Turning Our Pain Over Trayvon Martin Into A Movement
It's raining hard in Charlotte this morning. As if Mother Earth is attempting to wash away the sour aftertaste left by three weeks of a "nothing's off limits" trial and a late-night verdict finding George Zimmerman NOT GUILTY in the shooting death of 17-year-old Trayvon Martin.
Without question, it's been an agonizing three weeks for the Fulton, Martin, and Zimmerman families. For a racially divided nation, a time when our ugliest social blemishes surfaced in full view for the watching world to see.
As mom to two beautiful brown sons who look a lot like Trayvon Martin, days of nonstop prayers for justice and reassurance that the African-American community can finally trust the judicial process to protect our civil liberties.
Needless to say, it was a heartbreaking night for many.
Just after 2:00 AM, when my 14-year-old Justis finally dozed off, I gave in to the ache in my chest. I literally cried and prayed myself to sleep.
Awake now, but with a profound sense of emptiness, where do I go from here? What do I do with the frustration, hurt, and disappointment I'm feeling?
Action must take root somewhere, and I can't imagine the financial toll the past 18 months has taken on Trayvon's parents. I'm supportive of a scholarship fund in Trayvon's name and future advocacy work for other young victims of violence. So I began with making a donation to the Fulton/Martin family via HopeMob.org.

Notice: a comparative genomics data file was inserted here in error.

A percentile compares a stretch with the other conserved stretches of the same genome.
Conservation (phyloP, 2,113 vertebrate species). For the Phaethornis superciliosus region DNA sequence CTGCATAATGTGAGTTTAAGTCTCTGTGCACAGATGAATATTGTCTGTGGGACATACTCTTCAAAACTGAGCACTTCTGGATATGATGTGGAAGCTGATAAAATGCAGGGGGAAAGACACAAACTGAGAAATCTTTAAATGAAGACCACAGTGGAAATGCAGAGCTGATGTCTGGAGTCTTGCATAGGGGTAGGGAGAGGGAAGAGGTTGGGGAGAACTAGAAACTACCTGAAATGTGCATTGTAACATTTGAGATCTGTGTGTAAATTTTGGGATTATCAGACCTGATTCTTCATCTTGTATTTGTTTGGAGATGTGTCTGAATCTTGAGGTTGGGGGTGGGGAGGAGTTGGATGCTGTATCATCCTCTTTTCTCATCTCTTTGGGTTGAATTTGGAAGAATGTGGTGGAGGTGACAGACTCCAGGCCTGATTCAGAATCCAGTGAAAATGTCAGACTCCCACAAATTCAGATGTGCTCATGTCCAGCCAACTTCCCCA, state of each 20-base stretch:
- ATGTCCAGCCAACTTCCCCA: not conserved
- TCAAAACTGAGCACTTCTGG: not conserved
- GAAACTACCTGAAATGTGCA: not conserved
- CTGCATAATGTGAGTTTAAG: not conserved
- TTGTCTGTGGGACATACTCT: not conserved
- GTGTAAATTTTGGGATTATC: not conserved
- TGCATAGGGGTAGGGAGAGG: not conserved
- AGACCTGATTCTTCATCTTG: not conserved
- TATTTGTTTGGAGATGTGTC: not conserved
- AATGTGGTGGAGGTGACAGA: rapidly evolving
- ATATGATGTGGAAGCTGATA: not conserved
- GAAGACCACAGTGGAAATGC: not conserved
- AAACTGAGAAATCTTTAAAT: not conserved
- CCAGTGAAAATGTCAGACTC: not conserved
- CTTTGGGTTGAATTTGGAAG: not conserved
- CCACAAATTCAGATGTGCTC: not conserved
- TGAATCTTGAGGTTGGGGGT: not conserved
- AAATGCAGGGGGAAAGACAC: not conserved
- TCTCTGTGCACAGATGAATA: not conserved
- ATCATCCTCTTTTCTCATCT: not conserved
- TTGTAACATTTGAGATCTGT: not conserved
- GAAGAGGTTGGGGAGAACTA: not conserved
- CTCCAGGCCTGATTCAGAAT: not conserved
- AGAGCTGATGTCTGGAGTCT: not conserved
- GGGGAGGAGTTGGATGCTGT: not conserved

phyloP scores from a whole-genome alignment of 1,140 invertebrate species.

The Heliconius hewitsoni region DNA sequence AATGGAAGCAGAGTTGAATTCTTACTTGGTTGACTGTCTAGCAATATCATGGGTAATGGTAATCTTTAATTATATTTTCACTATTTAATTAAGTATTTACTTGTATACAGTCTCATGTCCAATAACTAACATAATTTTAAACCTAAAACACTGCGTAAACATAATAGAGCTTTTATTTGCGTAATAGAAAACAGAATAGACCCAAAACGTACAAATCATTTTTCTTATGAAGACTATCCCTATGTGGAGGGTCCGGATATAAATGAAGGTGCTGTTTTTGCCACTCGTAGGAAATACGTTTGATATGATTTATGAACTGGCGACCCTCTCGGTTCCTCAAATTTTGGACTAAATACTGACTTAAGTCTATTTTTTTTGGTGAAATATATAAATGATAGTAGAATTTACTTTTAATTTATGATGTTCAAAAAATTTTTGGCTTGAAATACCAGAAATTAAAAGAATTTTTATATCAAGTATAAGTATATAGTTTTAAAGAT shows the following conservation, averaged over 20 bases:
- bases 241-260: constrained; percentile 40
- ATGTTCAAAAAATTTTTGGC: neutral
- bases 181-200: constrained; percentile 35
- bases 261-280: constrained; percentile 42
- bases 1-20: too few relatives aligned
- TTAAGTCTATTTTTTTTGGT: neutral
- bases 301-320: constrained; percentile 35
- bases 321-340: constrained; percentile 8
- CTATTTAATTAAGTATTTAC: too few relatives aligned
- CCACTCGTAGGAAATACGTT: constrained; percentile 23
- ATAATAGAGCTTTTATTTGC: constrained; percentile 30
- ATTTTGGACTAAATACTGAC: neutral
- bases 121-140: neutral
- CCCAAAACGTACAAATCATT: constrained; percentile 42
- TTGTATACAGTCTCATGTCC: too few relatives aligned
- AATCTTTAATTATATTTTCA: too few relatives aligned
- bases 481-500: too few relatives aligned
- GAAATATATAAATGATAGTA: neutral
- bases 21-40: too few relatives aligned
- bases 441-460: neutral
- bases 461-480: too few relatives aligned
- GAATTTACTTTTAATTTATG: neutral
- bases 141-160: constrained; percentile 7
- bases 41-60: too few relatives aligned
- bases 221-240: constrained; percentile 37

Next, I signed up to volunteer with the Justice for Trayvon Martin Foundation. Not sure of when or where future TM campaigns will take place, but I'm committing to support them however I can.
Finally, the mantra I woke to via Twitter, "Turn a moment into a movement" resonated with me! I'm anxious to see where the open, cross-cultural dialogue happening EVERYWHERE leads us!
How important is it for us to NOT cower in fear and give up the belief equal representation under the law is achievable?
How vital is it to our children, that we NOT allow this verdict to defeat us? They need to see us standing and advocating for what's right. For what's just.
The demonstration our children need now is how to turn tragedy into action.
Yes, it's a painful lesson for my sons to witness, but a powerful one all the same.
Just as being a black male in America impacts their daily lives, the events we've just witnessed will impact their future.
As their loving Mom and a citizen vested in my American Dream, I'll do everything possible to assure the seed of this tragic experience yields good fruit.
We have work to do.
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By Diane Lang